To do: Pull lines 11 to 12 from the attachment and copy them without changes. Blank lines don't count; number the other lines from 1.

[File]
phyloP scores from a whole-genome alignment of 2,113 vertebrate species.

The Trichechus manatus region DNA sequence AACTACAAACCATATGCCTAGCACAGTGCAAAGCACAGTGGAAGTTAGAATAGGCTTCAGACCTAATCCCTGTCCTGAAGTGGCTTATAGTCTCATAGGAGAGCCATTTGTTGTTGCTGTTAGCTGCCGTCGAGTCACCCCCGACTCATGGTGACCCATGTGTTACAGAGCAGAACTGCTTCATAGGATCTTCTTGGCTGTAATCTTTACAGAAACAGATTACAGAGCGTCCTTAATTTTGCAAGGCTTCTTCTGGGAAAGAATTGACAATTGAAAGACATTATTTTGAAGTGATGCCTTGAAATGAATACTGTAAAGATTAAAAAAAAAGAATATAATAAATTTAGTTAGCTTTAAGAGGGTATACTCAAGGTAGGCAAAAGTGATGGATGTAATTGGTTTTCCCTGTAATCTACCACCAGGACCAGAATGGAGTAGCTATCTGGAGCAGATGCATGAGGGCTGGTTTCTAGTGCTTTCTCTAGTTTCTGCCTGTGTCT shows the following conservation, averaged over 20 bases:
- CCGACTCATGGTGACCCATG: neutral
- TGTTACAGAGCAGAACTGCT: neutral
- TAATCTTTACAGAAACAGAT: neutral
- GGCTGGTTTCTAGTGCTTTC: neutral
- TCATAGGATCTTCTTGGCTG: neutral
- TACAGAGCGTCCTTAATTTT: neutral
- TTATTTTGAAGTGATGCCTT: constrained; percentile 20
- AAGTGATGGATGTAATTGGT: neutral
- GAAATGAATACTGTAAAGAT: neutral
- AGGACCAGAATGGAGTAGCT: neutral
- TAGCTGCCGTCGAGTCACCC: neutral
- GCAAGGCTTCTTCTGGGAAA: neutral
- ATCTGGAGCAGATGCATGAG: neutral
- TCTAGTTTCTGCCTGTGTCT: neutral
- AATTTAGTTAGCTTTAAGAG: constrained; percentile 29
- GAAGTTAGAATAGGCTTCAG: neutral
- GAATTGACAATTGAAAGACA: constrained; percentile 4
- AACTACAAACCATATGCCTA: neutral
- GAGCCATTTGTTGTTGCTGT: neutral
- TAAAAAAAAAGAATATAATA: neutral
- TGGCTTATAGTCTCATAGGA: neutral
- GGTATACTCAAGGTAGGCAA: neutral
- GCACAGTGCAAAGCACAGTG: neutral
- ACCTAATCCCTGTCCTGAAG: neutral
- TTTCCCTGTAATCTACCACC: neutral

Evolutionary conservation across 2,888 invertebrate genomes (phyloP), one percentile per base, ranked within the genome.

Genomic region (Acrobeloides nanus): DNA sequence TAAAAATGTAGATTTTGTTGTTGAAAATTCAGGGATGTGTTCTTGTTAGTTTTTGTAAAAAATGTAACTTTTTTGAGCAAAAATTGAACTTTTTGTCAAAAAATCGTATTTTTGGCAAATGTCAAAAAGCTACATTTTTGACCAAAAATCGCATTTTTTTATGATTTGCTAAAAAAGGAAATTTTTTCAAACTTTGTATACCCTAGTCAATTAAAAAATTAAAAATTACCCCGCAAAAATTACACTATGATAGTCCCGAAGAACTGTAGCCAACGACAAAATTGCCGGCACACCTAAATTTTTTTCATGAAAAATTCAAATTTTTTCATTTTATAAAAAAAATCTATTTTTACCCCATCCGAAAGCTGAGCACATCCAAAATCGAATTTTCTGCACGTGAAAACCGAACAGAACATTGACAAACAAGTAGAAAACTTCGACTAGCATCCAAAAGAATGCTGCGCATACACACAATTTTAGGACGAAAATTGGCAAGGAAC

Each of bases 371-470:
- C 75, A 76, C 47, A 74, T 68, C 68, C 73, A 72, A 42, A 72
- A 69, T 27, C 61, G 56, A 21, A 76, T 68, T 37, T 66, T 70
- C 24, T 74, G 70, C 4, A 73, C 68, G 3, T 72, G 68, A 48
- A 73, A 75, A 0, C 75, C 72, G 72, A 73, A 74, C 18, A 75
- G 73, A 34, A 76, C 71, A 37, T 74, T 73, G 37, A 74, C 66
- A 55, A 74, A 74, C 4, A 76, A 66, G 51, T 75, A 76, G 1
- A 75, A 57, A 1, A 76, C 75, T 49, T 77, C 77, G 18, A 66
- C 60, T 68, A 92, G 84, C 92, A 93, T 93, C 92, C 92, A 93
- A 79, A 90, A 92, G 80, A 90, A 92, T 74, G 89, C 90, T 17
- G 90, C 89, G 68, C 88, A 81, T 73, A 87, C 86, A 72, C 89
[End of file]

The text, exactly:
- GAAATGAATACTGTAAAGAT: neutral
- AGGACCAGAATGGAGTAGCT: neutral